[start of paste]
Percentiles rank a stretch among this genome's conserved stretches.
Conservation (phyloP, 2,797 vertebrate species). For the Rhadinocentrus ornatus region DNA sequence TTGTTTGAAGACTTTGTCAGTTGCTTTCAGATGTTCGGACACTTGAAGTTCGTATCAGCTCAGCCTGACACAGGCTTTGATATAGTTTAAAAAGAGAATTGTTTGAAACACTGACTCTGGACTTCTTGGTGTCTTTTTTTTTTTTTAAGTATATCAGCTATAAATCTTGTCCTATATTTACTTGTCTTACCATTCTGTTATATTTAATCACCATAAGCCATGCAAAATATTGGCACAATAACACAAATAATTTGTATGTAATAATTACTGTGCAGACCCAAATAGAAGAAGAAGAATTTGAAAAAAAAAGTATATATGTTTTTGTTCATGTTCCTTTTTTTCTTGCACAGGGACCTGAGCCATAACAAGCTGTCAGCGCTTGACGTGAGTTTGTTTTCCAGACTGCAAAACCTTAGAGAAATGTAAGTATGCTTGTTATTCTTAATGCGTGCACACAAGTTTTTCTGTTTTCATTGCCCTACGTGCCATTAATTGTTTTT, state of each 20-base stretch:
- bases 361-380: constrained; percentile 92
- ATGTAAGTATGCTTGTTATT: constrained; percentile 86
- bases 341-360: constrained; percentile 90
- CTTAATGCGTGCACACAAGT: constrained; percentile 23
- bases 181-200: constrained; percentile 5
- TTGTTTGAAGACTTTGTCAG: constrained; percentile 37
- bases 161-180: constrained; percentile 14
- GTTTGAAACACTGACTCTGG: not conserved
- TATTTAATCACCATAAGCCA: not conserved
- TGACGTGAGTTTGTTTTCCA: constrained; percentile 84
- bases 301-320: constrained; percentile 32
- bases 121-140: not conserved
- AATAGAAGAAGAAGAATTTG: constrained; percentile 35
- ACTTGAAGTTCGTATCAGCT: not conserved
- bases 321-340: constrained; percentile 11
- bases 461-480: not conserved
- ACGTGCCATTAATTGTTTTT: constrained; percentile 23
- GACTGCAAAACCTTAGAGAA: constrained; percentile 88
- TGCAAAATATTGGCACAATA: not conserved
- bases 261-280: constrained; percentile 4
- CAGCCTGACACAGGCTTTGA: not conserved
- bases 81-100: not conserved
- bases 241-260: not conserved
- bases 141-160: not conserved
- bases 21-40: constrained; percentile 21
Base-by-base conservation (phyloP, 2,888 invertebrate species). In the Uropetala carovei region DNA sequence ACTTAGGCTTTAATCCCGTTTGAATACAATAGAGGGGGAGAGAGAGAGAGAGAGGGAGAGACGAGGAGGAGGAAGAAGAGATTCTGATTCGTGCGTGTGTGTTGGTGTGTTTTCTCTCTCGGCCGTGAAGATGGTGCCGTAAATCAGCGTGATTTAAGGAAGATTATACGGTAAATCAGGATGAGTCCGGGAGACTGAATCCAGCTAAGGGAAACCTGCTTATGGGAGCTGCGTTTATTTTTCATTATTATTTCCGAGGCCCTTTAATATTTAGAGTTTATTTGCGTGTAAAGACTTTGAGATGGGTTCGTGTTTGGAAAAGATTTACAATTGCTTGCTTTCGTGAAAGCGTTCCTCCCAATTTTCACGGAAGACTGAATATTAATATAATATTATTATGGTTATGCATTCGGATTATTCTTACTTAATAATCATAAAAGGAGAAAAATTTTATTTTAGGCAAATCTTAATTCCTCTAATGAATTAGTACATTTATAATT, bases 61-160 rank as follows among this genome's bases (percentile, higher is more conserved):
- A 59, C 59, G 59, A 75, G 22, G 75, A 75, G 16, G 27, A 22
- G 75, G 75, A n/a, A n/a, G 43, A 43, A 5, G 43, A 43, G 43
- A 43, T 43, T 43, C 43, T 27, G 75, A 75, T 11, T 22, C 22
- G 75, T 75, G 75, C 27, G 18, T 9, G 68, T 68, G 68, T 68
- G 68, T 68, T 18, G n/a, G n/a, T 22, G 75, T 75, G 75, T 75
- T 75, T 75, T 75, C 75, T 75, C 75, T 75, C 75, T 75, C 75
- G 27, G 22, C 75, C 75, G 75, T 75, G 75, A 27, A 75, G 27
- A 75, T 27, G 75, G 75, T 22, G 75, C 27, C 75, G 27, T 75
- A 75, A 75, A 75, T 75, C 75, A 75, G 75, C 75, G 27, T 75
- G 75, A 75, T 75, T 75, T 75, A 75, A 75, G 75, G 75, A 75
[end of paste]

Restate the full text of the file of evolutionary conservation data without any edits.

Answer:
Percentiles rank a stretch among this genome's conserved stretches.
Conservation (phyloP, 2,797 vertebrate species). For the Rhadinocentrus ornatus region DNA sequence TTGTTTGAAGACTTTGTCAGTTGCTTTCAGATGTTCGGACACTTGAAGTTCGTATCAGCTCAGCCTGACACAGGCTTTGATATAGTTTAAAAAGAGAATTGTTTGAAACACTGACTCTGGACTTCTTGGTGTCTTTTTTTTTTTTTAAGTATATCAGCTATAAATCTTGTCCTATATTTACTTGTCTTACCATTCTGTTATATTTAATCACCATAAGCCATGCAAAATATTGGCACAATAACACAAATAATTTGTATGTAATAATTACTGTGCAGACCCAAATAGAAGAAGAAGAATTTGAAAAAAAAAGTATATATGTTTTTGTTCATGTTCCTTTTTTTCTTGCACAGGGACCTGAGCCATAACAAGCTGTCAGCGCTTGACGTGAGTTTGTTTTCCAGACTGCAAAACCTTAGAGAAATGTAAGTATGCTTGTTATTCTTAATGCGTGCACACAAGTTTTTCTGTTTTCATTGCCCTACGTGCCATTAATTGTTTTT, state of each 20-base stretch:
- bases 361-380: constrained; percentile 92
- ATGTAAGTATGCTTGTTATT: constrained; percentile 86
- bases 341-360: constrained; percentile 90
- CTTAATGCGTGCACACAAGT: constrained; percentile 23
- bases 181-200: constrained; percentile 5
- TTGTTTGAAGACTTTGTCAG: constrained; percentile 37
- bases 161-180: constrained; percentile 14
- GTTTGAAACACTGACTCTGG: not conserved
- TATTTAATCACCATAAGCCA: not conserved
- TGACGTGAGTTTGTTTTCCA: constrained; percentile 84
- bases 301-320: constrained; percentile 32
- bases 121-140: not conserved
- AATAGAAGAAGAAGAATTTG: constrained; percentile 35
- ACTTGAAGTTCGTATCAGCT: not conserved
- bases 321-340: constrained; percentile 11
- bases 461-480: not conserved
- ACGTGCCATTAATTGTTTTT: constrained; percentile 23
- GACTGCAAAACCTTAGAGAA: constrained; percentile 88
- TGCAAAATATTGGCACAATA: not conserved
- bases 261-280: constrained; percentile 4
- CAGCCTGACACAGGCTTTGA: not conserved
- bases 81-100: not conserved
- bases 241-260: not conserved
- bases 141-160: not conserved
- bases 21-40: constrained; percentile 21
Base-by-base conservation (phyloP, 2,888 invertebrate species). In the Uropetala carovei region DNA sequence ACTTAGGCTTTAATCCCGTTTGAATACAATAGAGGGGGAGAGAGAGAGAGAGAGGGAGAGACGAGGAGGAGGAAGAAGAGATTCTGATTCGTGCGTGTGTGTTGGTGTGTTTTCTCTCTCGGCCGTGAAGATGGTGCCGTAAATCAGCGTGATTTAAGGAAGATTATACGGTAAATCAGGATGAGTCCGGGAGACTGAATCCAGCTAAGGGAAACCTGCTTATGGGAGCTGCGTTTATTTTTCATTATTATTTCCGAGGCCCTTTAATATTTAGAGTTTATTTGCGTGTAAAGACTTTGAGATGGGTTCGTGTTTGGAAAAGATTTACAATTGCTTGCTTTCGTGAAAGCGTTCCTCCCAATTTTCACGGAAGACTGAATATTAATATAATATTATTATGGTTATGCATTCGGATTATTCTTACTTAATAATCATAAAAGGAGAAAAATTTTATTTTAGGCAAATCTTAATTCCTCTAATGAATTAGTACATTTATAATT, bases 61-160 rank as follows among this genome's bases (percentile, higher is more conserved):
- A 59, C 59, G 59, A 75, G 22, G 75, A 75, G 16, G 27, A 22
- G 75, G 75, A n/a, A n/a, G 43, A 43, A 5, G 43, A 43, G 43
- A 43, T 43, T 43, C 43, T 27, G 75, A 75, T 11, T 22, C 22
- G 75, T 75, G 75, C 27, G 18, T 9, G 68, T 68, G 68, T 68
- G 68, T 68, T 18, G n/a, G n/a, T 22, G 75, T 75, G 75, T 75
- T 75, T 75, T 75, C 75, T 75, C 75, T 75, C 75, T 75, C 75
- G 27, G 22, C 75, C 75, G 75, T 75, G 75, A 27, A 75, G 27
- A 75, T 27, G 75, G 75, T 22, G 75, C 27, C 75, G 27, T 75
- A 75, A 75, A 75, T 75, C 75, A 75, G 75, C 75, G 27, T 75
- G 75, A 75, T 75, T 75, T 75, A 75, A 75, G 75, G 75, A 75